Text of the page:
Hokokuji Temple, Kamakura

Yes, more pictures from one of our favorite (small & peaceful) places in Japan.

At-the-Bamboo-Temple
At the Bamboo Temple
Bamboo-Temple-Roof
Bamboo Temple Roof
Into-the-Bamboo
Into the Bamboo…

Visit for yourself.

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More Kamakura…

Get off the beaten path and walk around. Kamakura was great for this.

Kamakura-View
View of Kamakura from Temple stairs
KamakuraStatue
A statue holding a statue of Buddha.

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Kamakura Temple: Prayer Tablets

YokohamaTemplePrayerTablets

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PHOTO: Macha Green Tea with Candy Sweets

MachaKamakura2015

A bowl of Macha Green Tea during our visit to our favorite bamboo temple in Kamakura. Check out our old blog, “Japanese Tea Ceremony: The Way of Tea

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ぼくの鎌倉大仏 (My Kamakura Daibutsu)

My Amida Buddha... circa 2008
My Amida Buddha photo… circa 2008

Back in my art history days, in high school, I remember Daibutsu (The Great Buddha). And to be perfectly honest I never thought I’d see him in person. Now that I have, photos don’t do him any justice.

Kamakura is one of our favorite places in Japan. You should go see it yourself. Theres so much that isn’t on the brochure…

“The Great Buddha of Kamakura is a monumental outdoor bronze statue of Amitābha Buddha located at the Kōtoku-in Temple in Kamakura, Kanagawa Prefecture, Japan. The bronze statue probably dates from 1252, in the Kamakura period, according to temple records. It was preceded by a giant wooden Buddha, which was completed in 1243 after ten years of continuous labor, the funds having been raised by Lady Inada (Inada-no-Tsubone) and the Buddhist priest Jōkō of Tōtōmi. That wooden statue was damaged by a storm in 1248, and the hall containing it was destroyed, so Jōkō suggested making another statue of bronze, and the huge amount of money necessary for this and for a new hall was raised for the project. The bronze image was probably cast by Ōno Gorōemon or Tanji Hisatomo, both leading casters of the time. At one time, the statue was gilded. There are still traces of gold leaf near the statue’s ears. It is unclear, however, whether the statue constructed in 1252 is the same statue as the present statue.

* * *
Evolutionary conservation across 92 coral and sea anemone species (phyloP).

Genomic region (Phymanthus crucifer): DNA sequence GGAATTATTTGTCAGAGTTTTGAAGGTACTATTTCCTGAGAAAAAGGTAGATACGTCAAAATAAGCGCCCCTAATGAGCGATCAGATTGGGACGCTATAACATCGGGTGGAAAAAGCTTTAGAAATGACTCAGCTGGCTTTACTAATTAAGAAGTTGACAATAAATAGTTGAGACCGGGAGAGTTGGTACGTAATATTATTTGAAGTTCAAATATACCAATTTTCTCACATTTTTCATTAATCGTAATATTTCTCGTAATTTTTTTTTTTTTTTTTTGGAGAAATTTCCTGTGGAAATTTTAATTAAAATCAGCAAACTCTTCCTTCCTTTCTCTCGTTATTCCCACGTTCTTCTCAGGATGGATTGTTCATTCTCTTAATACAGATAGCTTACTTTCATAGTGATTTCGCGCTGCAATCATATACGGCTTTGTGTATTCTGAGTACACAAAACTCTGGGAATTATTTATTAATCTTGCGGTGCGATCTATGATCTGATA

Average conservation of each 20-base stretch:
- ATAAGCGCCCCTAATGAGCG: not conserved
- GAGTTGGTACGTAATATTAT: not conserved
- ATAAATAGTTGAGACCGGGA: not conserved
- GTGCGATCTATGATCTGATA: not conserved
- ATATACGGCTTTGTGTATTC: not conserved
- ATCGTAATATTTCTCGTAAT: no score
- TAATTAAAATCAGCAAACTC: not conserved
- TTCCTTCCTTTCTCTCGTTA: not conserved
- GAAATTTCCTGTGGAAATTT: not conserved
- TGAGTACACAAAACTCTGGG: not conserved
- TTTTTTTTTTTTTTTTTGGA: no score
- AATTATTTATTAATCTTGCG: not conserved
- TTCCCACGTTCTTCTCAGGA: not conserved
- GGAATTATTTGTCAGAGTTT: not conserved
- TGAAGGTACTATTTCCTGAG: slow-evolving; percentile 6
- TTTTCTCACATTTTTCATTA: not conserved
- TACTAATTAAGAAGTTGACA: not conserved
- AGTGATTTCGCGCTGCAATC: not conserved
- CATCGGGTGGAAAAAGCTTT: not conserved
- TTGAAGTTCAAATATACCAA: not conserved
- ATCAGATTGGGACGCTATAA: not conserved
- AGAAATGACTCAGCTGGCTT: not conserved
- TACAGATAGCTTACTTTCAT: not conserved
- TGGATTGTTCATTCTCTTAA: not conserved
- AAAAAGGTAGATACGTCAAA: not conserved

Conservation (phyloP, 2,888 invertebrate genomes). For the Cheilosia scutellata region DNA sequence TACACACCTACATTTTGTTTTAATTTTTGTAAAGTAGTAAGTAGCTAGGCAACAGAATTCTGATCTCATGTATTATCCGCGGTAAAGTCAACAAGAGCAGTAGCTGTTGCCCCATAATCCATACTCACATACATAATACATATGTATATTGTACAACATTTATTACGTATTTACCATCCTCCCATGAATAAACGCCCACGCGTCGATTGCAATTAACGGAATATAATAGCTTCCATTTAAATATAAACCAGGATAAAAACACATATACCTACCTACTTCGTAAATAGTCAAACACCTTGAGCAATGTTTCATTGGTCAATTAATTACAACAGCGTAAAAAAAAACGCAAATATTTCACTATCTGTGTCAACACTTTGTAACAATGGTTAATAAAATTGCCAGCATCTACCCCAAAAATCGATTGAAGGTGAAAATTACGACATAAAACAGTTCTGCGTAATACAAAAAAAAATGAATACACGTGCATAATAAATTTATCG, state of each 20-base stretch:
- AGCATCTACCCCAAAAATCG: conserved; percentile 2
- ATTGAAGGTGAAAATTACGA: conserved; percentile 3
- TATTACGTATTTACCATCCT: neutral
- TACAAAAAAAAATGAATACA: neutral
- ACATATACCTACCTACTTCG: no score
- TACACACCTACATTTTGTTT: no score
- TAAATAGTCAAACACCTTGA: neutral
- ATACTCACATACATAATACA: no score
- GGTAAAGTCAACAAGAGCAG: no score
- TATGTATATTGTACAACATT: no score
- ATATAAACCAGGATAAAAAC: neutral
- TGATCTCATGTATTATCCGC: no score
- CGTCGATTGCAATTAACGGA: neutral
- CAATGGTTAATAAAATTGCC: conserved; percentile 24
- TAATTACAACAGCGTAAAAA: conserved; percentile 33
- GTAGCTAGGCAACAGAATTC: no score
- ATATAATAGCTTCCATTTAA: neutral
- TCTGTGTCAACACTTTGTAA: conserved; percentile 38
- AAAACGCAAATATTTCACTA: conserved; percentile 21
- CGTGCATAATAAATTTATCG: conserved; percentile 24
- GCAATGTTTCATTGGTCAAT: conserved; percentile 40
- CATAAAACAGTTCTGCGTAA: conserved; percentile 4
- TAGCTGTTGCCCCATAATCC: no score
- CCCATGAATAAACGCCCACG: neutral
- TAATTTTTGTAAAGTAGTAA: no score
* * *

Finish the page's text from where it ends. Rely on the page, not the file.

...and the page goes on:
The hall was destroyed by a storm in 1334, was rebuilt, and was damaged by yet another storm in 1369, and was rebuilt yet again. The last building housing the statue was washed away in the tsunami of September 20, 1498, during the Muromachi period. Since then, the Great Buddha has stood in the open air.

The statue is approximately 13.35 meters tall including the base and weighs approximately 93 tonnes. The statue is hollow, and visitors can view the interior. Many visitors over the years have left graffiti on the inside of the statue. At one time, there were thirty-two bronze lotus petals at the base of the statue, but only four remain, and they are no longer in place. A notice at the entrance to the grounds reads, “Stranger, whosoever thou art and whatsoever be thy creed, when thou enterest this sanctuary remember thou treadest upon ground hallowed by the worship of ages. This is the Temple of Bhudda (sic) and the gate of the eternal, and should therefore be entered with reverence.”